How creative is he willing to be? What does he see as the answer? Can he keep J.J. Watt in a Texans uniform? Some of that is about the head coach, yes, but the general manager of this football team is in a very special predicament where they have a preposterously bad defense and not a lot of cap room to play with to fix it. How do they take an honest stab at it and not waste the offense’s time? (Do they take a stab at it in the first place, or are they writing off 2021 as previous regime’s fault?) This is his main task off the bat, and it’s something I think we need the Houston media to sit down with him and talk about before I get too deep into the weeds about it.

I don’t think this is a job that Caserio is unprepared for. I don’t think he’s a bad general manager candidate at all. I am willing to reserve a lot of judgement on his evaluation skills and what they mean for the team going forward because he never had final say. He talks the talk and I’m looking forward to getting deeper into what that means for Houston.

The problem is that the process that creates him as general manager is a process that should, rightfully, infuriate a fanbase that just wants to move on from the 2019-2020 Texans and get the people around Deshaun Watson that can make him a champion. Easterby has done enough damage to call into question why he should be involved in any of the decisions around this, and yet, here he remains, given the reins to pick the general manager. For all I know, Caserio is the next Tex Schramm. Maybe it turns out that way. But this is not the person who should have been making that decision.

It feels like the entire football world, everyone in it, knows that except for Cal McNair.

***

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Four Downs: Titans 41, Texans 38

If you actually read this post, and you’re going to respond to me on Twitter about it in good faith, please use the hashtag #ReadThePiece. I know this sounds silly, but it’s an easy way for me to separate responses that I want to honor with a real answer from people who just want to be mad about everything they read online.

***

With 18 seconds left, the Titans completed a pass to field-goal range from their own 25 — a 52-yarder where Keion Crossen was left to deal with A.J. Brown:

The Texans gave up another four-yard run, and a doinked-in field goal to somehow lose a game where they scored on their last eight possessions. There’s a lot of talk about the Texans going 2-8 in close games, but this loss buttressed incredibly well with the one that started the O’Brien/Easterby era: The one where the Saints got a last-second field goal off after a blown coverage by Aaron Colvin.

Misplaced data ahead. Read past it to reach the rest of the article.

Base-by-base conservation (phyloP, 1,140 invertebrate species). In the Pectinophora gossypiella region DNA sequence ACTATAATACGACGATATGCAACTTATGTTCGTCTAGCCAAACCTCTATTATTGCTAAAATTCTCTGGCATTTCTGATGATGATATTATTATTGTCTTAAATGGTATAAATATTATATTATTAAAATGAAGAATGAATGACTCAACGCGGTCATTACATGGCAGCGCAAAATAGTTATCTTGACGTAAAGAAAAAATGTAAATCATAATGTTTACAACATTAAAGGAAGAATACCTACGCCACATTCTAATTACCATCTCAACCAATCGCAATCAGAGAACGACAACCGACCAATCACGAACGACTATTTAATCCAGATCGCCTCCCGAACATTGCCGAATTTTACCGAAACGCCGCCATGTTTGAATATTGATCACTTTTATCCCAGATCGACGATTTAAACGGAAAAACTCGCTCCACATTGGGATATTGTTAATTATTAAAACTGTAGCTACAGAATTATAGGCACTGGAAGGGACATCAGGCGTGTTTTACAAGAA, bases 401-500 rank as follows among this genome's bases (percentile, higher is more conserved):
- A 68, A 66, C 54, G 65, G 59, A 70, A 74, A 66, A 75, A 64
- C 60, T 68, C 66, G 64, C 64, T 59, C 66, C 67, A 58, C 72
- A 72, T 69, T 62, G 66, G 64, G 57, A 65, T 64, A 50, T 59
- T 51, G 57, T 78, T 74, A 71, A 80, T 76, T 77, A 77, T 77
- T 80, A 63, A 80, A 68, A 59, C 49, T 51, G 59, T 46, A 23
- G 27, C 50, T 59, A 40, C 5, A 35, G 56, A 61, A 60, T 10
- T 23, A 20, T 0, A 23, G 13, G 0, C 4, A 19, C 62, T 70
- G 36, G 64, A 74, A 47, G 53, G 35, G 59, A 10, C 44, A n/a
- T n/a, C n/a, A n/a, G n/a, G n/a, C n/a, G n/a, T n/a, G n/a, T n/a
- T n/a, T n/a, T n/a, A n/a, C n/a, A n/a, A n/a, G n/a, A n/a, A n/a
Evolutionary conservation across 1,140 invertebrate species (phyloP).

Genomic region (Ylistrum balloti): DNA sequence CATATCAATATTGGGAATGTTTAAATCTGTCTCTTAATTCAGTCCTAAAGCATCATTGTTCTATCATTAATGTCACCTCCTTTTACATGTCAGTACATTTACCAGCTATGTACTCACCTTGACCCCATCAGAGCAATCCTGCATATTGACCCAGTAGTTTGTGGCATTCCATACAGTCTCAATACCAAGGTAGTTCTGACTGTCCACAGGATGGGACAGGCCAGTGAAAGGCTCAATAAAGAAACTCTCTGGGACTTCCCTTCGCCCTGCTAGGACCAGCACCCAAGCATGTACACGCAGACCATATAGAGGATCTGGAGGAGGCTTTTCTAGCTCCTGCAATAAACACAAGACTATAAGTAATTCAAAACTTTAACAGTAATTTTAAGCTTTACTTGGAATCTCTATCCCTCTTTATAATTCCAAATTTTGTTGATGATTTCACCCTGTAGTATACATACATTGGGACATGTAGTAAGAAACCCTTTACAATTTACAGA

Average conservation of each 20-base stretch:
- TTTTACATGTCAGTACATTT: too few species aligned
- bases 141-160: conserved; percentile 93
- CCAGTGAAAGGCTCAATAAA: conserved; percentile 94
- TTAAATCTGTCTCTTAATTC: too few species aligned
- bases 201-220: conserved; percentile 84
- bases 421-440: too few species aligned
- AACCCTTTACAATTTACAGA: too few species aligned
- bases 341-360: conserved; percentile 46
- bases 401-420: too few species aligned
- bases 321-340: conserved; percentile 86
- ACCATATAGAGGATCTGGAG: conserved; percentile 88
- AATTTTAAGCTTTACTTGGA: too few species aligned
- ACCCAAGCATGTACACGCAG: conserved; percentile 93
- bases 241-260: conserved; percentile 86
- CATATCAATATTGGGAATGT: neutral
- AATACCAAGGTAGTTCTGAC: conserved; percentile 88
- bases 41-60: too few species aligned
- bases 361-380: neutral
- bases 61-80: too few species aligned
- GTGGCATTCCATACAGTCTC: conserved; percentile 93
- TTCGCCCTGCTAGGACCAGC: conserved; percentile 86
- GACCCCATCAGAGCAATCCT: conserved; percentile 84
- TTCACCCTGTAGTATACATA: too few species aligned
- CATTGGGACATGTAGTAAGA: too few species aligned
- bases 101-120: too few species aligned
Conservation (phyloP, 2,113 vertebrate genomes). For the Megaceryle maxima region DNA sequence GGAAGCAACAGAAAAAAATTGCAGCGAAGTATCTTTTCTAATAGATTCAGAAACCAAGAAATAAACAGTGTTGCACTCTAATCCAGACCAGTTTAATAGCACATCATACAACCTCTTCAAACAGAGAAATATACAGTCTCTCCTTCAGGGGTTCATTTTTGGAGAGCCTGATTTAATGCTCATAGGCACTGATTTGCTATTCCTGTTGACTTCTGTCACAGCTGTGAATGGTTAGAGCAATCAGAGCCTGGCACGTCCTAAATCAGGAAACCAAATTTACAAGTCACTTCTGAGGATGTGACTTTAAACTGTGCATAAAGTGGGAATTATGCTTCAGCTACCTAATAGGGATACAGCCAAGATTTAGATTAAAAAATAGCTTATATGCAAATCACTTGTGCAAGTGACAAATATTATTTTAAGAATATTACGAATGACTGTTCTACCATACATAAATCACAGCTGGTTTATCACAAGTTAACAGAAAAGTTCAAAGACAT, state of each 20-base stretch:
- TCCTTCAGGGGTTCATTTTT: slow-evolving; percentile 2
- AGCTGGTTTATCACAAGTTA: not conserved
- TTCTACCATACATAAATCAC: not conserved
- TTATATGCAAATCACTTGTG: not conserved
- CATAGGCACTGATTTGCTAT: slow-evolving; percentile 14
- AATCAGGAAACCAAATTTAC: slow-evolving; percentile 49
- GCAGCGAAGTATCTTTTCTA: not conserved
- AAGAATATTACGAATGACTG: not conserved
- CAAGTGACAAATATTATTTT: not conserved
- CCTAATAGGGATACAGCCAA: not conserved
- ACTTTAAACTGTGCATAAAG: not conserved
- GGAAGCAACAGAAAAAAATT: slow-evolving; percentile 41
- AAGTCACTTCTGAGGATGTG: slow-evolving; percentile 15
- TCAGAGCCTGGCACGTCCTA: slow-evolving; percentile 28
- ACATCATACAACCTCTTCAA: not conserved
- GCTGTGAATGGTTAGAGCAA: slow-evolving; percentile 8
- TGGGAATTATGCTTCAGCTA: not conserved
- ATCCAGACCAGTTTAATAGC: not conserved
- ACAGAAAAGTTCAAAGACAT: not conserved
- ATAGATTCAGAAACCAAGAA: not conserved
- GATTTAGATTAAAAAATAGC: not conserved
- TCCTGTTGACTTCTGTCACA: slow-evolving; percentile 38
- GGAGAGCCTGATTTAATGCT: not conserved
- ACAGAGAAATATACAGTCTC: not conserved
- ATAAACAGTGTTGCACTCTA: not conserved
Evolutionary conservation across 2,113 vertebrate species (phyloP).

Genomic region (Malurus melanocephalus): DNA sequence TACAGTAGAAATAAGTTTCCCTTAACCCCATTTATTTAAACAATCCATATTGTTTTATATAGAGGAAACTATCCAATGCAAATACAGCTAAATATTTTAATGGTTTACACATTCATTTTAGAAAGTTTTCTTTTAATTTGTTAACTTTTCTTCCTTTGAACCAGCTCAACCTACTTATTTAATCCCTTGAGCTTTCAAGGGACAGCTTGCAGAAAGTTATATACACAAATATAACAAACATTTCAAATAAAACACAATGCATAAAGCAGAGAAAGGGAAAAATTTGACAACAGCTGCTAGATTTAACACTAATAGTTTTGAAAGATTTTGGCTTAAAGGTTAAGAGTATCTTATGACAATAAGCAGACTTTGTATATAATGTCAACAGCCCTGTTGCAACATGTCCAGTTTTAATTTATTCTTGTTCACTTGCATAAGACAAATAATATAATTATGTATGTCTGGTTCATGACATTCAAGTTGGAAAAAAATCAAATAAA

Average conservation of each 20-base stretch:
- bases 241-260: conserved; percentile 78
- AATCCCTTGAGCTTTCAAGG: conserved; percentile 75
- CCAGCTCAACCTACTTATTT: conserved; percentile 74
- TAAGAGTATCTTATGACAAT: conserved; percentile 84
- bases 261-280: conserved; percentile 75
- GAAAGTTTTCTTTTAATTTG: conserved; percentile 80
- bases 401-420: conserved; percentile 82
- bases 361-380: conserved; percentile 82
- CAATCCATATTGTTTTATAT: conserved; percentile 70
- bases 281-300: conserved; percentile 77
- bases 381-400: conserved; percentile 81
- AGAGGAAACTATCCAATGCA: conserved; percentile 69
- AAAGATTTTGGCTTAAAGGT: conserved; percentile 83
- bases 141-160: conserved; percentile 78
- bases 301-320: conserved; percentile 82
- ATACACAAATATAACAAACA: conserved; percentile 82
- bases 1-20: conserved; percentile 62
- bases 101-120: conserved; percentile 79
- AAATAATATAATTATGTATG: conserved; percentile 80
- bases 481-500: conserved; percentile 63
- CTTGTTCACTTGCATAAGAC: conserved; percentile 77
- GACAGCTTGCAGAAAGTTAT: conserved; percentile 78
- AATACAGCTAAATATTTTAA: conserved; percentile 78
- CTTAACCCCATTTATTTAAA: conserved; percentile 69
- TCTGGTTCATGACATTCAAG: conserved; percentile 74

The Texans have lived this life before. The story of the Bill O’Brien era was that in the mindset of “an 8-8 league,” as he always used to say, you’re only as good as your opponents. It’s okay to have a somewhat deficient defense when you’re facing Alex Smith or Jake Luton. When you face Mahomes, Lamar Jackson, Philip Rivers, Ryan Tannehill, Ben Roethlisberger, and so on … not quite so easy. This defense has always been shreddable under Romeo Crennel. They have a terrible and easily exploitable game plan on third-and-long. That came to roost several times today, and again, one final time, for the game-winning field goal.

The story of Bill O’Brien’s Texans, beyond doing all of the world’s worst trades and acquisitions for literally no reason, is that they refused to adapt as the game did. They refused to figure out why David Johnson would be a bad fit for them, they just assumed he’d be good at zone. They refused to believe that they needed more talent on defense or that J.J. Watt wasn’t just going to be an era-defining superstar in every season. They refused to believe that they could do anything but run Yankee concepts out of play-action. They refused to believe that there was a better path on zone defense. They refused to defend play-action in any way but having linebackers get psyched out and opening huge holes. They promoted in-house aggressively and then turned it back over to the guy who had failed, and he — unsurprisingly — failed again. They tried to play 8-8 league football as O’Brien would have played 8-8 league football in 2014.

It didn’t work because it could never work. It isn’t 2014 anymore.

1) The same ol’, same ol’

I have watched this team get its ass kicked by Derrick Henry four times in two seasons. He coughed it up once in this game when Zach Cunningham spun into him protecting the football high, but other than that, he had his way with the run defense. They continued to struggle on practically every level. I remember maybe four or five plays where an edge contained him, otherwise, it was off to the races.

The Texans didn’t magically learn to tackle. They continued to employ passing downs players as run downs players. Even J.J. Watt got in on the act by blowing an edge assignment late in the game. Whenever the Titans wanted to run read-options with Ryan Tannehill the edge was completely open and vacated.